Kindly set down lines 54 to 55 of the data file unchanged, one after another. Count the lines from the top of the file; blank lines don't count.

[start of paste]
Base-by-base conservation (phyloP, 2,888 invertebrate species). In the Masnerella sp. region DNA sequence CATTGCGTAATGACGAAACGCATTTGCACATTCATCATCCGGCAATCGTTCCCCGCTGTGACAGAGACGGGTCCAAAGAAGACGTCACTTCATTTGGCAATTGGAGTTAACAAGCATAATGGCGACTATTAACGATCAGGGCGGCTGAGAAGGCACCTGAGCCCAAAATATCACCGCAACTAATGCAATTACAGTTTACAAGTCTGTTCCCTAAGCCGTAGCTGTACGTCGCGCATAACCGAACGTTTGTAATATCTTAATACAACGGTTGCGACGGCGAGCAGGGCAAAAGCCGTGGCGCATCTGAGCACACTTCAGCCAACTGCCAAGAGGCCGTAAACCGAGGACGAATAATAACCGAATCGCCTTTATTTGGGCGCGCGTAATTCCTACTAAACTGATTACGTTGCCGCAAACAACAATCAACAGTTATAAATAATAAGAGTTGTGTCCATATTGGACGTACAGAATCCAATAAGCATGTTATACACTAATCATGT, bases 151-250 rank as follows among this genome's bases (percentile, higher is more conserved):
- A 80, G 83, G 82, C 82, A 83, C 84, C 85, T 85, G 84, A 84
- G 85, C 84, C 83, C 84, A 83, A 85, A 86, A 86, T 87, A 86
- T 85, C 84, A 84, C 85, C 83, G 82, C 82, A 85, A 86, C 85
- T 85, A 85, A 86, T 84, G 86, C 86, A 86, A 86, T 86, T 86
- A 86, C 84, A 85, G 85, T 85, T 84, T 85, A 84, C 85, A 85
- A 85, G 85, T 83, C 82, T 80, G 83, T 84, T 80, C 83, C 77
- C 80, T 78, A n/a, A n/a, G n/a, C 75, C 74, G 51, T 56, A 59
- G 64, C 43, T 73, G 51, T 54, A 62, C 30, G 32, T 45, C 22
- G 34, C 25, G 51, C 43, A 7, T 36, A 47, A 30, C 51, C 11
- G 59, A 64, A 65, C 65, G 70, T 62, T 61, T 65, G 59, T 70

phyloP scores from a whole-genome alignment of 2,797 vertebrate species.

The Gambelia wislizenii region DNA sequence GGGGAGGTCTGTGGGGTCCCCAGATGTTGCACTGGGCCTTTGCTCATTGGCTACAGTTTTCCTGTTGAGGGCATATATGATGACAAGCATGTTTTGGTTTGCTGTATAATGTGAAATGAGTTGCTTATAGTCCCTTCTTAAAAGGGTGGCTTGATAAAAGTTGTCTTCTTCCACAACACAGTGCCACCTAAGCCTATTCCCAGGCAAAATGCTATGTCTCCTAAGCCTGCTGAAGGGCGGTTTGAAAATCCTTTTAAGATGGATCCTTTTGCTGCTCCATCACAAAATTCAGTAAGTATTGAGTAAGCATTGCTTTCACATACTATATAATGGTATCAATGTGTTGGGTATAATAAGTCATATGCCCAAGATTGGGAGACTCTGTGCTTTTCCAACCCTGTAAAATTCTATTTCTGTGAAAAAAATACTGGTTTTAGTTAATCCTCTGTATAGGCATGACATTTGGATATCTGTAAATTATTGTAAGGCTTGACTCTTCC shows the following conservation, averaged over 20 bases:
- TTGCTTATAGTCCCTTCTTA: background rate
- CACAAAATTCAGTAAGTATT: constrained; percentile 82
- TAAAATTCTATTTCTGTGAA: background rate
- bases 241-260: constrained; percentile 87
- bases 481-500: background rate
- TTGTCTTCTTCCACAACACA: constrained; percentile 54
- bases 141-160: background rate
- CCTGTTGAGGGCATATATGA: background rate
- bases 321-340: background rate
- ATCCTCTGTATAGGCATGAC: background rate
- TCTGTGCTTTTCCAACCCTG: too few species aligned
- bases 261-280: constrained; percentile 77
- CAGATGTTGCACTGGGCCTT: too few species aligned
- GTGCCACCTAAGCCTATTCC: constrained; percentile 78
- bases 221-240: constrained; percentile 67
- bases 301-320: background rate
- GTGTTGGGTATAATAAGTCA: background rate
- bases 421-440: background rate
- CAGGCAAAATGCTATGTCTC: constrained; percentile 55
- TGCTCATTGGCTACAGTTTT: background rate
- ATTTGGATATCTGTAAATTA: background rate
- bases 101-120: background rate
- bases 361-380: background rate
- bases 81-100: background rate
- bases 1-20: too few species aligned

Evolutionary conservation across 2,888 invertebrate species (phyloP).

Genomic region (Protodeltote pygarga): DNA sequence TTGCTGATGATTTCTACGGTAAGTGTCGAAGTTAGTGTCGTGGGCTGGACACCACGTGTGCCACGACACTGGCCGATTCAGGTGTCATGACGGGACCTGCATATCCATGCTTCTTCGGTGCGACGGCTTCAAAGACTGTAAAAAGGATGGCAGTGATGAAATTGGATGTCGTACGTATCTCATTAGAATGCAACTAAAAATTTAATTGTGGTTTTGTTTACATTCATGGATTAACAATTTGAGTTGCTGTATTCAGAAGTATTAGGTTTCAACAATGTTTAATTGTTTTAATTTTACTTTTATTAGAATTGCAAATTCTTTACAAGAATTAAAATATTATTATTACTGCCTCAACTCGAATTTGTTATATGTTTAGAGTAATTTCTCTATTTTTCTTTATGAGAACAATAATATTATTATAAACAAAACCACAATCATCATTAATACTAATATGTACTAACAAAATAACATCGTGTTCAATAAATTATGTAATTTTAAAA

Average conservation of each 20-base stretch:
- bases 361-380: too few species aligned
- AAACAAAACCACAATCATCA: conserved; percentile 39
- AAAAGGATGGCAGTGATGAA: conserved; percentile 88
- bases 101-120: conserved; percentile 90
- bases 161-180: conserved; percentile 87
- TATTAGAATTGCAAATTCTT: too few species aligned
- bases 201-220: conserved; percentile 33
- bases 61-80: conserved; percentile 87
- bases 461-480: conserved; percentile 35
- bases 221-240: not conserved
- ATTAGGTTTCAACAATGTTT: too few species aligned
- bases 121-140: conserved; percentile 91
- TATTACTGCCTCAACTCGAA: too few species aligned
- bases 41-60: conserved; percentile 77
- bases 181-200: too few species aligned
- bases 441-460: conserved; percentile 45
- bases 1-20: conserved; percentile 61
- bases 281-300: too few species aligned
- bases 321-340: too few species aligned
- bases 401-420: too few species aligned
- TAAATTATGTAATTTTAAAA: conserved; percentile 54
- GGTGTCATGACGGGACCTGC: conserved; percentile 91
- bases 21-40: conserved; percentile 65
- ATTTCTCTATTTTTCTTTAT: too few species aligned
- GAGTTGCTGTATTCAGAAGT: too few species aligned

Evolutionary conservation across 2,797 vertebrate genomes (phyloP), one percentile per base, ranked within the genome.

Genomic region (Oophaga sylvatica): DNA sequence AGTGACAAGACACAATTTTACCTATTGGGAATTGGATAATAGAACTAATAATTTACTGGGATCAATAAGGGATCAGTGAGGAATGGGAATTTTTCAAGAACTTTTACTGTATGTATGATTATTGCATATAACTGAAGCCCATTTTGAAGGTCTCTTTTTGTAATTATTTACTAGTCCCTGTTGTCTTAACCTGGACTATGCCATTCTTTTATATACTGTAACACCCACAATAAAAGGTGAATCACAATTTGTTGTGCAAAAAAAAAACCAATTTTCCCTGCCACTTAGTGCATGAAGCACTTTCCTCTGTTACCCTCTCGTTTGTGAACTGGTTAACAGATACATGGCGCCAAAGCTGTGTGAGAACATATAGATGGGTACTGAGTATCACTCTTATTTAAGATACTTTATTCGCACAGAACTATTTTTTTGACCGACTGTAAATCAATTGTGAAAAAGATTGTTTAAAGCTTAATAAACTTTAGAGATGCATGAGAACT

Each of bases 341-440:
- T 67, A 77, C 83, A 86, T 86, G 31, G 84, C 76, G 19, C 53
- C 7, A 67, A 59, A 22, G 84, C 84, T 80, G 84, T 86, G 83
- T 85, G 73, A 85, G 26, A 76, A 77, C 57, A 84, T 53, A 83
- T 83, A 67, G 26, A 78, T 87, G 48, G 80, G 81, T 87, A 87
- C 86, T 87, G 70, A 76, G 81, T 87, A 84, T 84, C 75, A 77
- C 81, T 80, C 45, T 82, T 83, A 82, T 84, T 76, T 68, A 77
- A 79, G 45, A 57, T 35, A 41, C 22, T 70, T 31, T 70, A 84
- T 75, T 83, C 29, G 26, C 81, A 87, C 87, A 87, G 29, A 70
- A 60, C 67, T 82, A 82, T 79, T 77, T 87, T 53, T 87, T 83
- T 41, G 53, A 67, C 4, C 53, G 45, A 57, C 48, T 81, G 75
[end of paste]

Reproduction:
- TATTACTGCCTCAACTCGAA: too few species aligned
- bases 41-60: conserved; percentile 77